“‘Not all taxi cabs are bad, but many times I have had people show up with drivers who are smoking, or who have to wait for a cab for 30 minutes, or are picking up other people along the ride.'”

Reportedly, Uber, and Lyft, can operate in New York City, but in upstate New York cities such as Albany, Buffalo, Rochester, and Syracuse, insurance laws make it difficult to get coverage for drivers.

“Gov. Andrew Cuomo said last year that ride-sharing companies should be regulated with a ‘statewide license.’ Legislation has yet to make it to his desk and… there’s been little to no visible progress on the issue this year.” Still, it’s believed that Legalizing Uber would save upstate lives by getting drunk drivers off the road.

There is such a pent-up demand for these services that, when blogger Chuck Miller wrote an April 1 story about Uber reaching an agreement to come to Albany, it was believed by more than a few.

While I don’t have a real need for Uber myself – I don’t have the app – I do have feelings about Albany cabs. I HATE them, for the reasons the businesspeople stated. In fact, I haven’t ridden an Albany cab in well over a decade and was surprised to discover the conditions are no better than they were last century.

I missed a wedding within Albany in 1986; I called 1.5 hours before the event, and an hour later, the cab still had not arrived. We walked – it was 87F – and got there on time for the recessional.

Of course, not everyone loves ride-sharing services. Blogger Dustbury notes the pushback by a taxicab association. And for good reason: Uber and Lyft have devastated L.A.’s taxi industry as trips plummet. “Since the ride-hailing services began operating in Southern California three years ago, the number of L.A. taxi trips arranged in advance has fallen by 42%, according to city data, and the total number of trips has plummeted by nearly a third.”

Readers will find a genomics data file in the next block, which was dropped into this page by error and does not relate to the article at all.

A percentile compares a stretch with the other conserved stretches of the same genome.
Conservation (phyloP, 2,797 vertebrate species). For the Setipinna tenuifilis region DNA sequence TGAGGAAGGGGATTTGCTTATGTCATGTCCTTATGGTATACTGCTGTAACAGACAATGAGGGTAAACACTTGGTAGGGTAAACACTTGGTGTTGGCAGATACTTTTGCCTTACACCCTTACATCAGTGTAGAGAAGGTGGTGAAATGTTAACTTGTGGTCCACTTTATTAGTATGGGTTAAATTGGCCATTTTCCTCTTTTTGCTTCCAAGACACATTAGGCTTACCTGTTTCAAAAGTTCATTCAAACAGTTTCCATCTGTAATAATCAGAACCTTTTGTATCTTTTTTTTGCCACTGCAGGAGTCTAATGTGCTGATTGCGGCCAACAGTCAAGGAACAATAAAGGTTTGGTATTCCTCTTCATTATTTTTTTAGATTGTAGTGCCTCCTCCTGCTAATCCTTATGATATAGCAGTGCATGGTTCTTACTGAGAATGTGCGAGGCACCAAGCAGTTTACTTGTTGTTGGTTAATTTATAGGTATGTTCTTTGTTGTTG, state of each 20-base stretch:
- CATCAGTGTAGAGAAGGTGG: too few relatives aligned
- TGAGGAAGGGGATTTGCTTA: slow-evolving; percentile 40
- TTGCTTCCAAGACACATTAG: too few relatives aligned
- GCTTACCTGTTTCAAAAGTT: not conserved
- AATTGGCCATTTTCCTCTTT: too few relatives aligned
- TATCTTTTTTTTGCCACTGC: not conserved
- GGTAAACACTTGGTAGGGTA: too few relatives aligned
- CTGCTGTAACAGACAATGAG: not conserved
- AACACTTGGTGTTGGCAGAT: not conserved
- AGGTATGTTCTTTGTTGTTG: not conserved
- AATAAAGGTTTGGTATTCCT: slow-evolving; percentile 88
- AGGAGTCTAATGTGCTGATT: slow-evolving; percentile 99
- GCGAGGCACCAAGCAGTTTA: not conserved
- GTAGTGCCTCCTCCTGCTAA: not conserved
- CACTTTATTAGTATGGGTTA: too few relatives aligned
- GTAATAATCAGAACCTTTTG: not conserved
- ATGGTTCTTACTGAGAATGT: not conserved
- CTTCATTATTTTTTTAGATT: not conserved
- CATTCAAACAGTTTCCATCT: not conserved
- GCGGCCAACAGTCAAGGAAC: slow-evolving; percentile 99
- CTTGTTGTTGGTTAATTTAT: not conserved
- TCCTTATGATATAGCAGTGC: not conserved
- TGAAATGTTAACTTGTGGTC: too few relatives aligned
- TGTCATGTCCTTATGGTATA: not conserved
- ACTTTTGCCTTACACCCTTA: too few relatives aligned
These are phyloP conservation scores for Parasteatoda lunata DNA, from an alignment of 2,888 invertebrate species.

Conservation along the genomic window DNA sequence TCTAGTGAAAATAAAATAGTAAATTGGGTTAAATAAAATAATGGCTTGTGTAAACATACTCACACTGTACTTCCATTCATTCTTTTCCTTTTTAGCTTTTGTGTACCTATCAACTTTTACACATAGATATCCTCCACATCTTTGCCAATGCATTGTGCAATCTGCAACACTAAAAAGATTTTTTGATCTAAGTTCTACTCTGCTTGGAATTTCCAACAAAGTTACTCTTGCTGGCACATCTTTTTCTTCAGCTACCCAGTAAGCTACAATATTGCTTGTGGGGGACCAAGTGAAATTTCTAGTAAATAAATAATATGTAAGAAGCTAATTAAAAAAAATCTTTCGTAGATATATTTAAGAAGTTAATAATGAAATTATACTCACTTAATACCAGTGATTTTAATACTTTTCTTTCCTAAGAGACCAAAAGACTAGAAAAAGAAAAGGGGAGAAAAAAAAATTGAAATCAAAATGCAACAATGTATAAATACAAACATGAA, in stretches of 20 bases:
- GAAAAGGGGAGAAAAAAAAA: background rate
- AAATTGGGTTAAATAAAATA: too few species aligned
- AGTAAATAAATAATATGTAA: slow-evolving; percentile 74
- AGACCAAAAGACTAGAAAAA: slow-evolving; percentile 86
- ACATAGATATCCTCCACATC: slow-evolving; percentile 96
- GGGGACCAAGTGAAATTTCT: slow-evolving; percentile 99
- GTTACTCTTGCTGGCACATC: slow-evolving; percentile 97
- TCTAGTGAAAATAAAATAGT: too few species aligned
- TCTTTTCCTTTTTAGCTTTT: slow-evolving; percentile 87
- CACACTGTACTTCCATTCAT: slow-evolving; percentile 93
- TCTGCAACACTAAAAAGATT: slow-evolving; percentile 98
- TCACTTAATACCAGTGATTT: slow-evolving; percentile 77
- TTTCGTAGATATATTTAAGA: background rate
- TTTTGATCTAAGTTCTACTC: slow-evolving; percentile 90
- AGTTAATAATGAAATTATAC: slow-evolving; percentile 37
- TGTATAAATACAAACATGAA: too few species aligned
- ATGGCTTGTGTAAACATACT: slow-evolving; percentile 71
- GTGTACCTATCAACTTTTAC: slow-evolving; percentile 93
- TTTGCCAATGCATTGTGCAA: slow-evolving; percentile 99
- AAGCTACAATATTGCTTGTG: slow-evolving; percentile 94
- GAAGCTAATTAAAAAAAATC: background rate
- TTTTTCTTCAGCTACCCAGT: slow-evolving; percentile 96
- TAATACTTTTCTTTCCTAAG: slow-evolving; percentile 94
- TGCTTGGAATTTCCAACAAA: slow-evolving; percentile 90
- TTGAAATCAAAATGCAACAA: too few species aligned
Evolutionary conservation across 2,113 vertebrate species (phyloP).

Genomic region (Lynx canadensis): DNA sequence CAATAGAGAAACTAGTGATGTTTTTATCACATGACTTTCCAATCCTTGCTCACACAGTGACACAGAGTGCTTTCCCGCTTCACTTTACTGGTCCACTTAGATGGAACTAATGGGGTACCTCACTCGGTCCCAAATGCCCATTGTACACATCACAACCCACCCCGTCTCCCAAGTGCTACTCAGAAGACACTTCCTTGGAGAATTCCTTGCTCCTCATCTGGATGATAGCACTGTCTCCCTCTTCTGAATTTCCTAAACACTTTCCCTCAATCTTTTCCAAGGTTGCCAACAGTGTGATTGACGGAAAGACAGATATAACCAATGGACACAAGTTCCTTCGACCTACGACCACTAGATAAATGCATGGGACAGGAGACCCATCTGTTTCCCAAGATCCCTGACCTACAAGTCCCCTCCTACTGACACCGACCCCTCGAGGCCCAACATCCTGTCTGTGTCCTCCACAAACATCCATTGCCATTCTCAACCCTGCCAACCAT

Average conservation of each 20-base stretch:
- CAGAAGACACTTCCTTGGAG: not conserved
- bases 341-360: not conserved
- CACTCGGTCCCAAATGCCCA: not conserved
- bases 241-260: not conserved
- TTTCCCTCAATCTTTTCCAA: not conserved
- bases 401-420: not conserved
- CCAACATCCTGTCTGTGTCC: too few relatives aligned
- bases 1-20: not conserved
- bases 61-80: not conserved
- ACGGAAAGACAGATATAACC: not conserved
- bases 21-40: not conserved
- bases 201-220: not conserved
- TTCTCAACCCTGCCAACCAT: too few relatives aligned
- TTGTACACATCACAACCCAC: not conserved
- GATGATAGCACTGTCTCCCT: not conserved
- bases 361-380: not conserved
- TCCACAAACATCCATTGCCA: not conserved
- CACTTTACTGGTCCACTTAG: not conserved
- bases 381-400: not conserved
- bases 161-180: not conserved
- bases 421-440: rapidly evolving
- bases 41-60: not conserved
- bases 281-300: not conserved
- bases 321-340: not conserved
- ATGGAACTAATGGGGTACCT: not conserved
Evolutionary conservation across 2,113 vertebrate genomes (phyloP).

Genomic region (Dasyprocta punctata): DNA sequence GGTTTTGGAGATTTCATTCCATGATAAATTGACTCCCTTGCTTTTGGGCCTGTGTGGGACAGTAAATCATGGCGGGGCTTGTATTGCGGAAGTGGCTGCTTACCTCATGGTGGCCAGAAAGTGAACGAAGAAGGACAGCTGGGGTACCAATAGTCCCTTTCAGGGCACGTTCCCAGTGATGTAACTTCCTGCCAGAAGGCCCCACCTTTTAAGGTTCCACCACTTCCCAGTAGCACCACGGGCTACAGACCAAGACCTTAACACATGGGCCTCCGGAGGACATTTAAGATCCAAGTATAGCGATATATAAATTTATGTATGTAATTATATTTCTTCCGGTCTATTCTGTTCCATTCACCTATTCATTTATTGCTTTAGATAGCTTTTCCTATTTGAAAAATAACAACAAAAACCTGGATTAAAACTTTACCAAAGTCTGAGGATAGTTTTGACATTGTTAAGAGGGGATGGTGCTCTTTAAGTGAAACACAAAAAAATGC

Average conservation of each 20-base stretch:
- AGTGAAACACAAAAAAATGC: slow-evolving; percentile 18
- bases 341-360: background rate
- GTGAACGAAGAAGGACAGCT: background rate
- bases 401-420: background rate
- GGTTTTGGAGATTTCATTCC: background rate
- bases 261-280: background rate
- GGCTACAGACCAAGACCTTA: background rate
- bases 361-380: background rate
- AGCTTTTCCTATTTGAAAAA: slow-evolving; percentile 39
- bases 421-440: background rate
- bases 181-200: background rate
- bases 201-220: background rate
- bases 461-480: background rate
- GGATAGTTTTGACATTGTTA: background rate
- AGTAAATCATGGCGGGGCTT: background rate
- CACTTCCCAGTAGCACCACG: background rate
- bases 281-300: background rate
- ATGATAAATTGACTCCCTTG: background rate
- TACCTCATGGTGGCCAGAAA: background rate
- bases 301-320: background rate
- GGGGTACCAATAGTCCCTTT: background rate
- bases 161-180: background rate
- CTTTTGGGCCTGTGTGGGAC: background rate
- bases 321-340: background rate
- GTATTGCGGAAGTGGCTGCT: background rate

And Uber has its issues. From the Boston Globe:

“On April 21, [2016] the ride-hailing company agreed to pay up to $100 million to drivers in Massachusetts and California who’d sued over being classified as independent contractors. The settlement didn’t resolve the underlying issue, but it did include another provision that could significantly alter the experience of Uber drivers and passengers alike: The company stopped telling passengers that a tip is included with its fees.

“Instead, it’s now telling them that no tip is included or required. In practice, this means that some drivers may post signs seeking tips — but Uber is declining to build a tipping function into its app.” Uber says tipping is unfair because riders are biased.

Austin, TX no longer has Uber.

And Tucson Weekly reports, Say Goodbye to Creepy Uber Drivers, Ladies.

Chariot, the ride-sharing service, set to go live on April 19, is “driven by women, exclusively for women,” according to the app’s website. “It operates similarly to Uber or Lyft, but only women, girls and boys under 13 can request a Chariot, and all drivers are, unsurprisingly, women… This is meant to make us ride-sharing ladies feel less at risk of being violated by male Uber or Lyft drivers. Nice.”

ABC Wednesday – Round 18

Music Throwback Saturday: songs from A Hard Day’s Night

I listened to some early Wilson Pickett , but I’m not hearing the connection at all.

HardDaysNightThe Beatles, as influential as they were on other musicians, were also influenced by their predecessors and peers. I’m rereading Steve Turner’s “The Beatles: A Hard Day’s Write,” subtitled “the stories behind every song.”

Fairly often, the members of the group are quoted as having been inspired by a piece for their own creations. I thought I’d put some of their songs up against the source material, with links to most.

Actually, the videos I’m having the most difficulty finding recently are those of the Beatles themselves, with several of them banned at least in the United States by some UK entity. The links I’ve used WERE working…